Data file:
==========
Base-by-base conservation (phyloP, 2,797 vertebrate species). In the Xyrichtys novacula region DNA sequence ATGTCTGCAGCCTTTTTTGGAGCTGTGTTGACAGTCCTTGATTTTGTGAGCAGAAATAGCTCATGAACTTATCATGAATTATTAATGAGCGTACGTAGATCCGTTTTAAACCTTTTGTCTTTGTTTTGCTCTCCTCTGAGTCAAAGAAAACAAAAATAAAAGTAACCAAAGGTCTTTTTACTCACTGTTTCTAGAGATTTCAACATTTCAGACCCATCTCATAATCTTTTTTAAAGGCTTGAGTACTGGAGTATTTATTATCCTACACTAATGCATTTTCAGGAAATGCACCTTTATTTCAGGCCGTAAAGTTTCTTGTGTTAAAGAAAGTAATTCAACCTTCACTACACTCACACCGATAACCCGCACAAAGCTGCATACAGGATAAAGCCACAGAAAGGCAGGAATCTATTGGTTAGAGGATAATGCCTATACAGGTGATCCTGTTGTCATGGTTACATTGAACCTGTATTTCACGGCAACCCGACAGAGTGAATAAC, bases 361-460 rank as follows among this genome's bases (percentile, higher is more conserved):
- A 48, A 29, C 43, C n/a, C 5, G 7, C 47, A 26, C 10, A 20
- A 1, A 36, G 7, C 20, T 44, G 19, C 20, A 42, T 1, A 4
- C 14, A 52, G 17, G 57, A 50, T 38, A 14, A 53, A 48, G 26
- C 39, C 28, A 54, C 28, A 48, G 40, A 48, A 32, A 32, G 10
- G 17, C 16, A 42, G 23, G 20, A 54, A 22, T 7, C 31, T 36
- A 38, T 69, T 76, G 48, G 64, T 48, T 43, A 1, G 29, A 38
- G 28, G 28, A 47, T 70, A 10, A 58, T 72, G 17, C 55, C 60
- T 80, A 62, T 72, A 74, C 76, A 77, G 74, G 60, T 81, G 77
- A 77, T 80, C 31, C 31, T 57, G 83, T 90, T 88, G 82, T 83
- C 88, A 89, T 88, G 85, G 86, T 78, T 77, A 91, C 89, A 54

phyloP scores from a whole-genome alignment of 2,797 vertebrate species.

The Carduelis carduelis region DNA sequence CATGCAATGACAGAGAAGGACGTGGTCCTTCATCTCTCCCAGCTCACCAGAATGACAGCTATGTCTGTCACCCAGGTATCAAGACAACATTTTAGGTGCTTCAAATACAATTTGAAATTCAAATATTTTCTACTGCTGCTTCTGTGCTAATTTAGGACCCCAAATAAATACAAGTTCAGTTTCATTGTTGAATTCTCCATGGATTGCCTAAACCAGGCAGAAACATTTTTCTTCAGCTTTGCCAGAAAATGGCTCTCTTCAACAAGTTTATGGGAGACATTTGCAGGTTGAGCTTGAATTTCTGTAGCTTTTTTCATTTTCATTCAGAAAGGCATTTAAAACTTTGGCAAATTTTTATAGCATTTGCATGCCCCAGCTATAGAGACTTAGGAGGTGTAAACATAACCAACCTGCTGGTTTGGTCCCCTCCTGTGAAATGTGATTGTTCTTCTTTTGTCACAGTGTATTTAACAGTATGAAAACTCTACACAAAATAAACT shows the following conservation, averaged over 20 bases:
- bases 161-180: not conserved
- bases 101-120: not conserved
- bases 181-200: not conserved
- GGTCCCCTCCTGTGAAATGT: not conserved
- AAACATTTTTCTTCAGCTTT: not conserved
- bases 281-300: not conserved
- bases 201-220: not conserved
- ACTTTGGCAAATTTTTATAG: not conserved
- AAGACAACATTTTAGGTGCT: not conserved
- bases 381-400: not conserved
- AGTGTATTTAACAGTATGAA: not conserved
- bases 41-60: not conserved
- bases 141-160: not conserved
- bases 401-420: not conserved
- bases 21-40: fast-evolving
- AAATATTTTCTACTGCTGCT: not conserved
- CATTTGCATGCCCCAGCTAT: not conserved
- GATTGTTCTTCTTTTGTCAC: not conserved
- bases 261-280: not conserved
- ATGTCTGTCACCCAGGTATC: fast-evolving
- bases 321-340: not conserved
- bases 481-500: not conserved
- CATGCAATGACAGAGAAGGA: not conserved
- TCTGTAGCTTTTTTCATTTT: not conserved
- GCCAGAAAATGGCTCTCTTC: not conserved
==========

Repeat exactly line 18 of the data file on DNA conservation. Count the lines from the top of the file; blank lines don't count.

- AAACATTTTTCTTCAGCTTT: not conserved